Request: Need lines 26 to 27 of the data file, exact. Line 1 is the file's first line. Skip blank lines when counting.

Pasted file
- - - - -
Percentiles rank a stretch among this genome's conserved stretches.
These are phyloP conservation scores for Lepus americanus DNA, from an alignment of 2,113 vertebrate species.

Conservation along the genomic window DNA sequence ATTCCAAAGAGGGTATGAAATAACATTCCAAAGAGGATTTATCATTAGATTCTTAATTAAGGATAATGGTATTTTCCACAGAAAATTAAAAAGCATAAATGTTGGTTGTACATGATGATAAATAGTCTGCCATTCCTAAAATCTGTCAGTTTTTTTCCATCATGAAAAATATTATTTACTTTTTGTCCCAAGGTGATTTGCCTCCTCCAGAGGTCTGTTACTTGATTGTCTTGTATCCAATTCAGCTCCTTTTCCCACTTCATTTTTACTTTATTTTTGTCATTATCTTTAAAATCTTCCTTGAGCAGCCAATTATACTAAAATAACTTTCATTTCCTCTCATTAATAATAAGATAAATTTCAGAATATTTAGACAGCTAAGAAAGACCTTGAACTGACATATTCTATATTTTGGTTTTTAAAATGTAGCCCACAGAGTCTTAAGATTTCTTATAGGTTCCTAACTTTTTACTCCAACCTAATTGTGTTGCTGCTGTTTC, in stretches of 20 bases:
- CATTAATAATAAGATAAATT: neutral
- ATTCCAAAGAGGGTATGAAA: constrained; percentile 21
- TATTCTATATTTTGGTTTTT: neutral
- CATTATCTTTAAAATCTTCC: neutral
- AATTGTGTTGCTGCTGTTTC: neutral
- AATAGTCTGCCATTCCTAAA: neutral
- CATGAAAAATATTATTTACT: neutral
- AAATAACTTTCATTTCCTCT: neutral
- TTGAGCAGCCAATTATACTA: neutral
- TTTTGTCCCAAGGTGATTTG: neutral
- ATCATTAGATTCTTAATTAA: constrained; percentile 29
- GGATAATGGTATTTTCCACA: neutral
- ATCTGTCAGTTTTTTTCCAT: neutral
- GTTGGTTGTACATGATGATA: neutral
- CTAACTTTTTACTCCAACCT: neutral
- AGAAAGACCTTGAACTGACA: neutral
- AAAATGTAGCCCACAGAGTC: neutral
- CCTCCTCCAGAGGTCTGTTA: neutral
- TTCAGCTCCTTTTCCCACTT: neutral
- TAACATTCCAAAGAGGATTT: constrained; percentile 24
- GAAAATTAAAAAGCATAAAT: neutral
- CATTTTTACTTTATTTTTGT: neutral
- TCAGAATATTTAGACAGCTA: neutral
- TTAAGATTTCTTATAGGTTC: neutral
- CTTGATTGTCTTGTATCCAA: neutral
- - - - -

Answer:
- TCAGAATATTTAGACAGCTA: neutral
- TTAAGATTTCTTATAGGTTC: neutral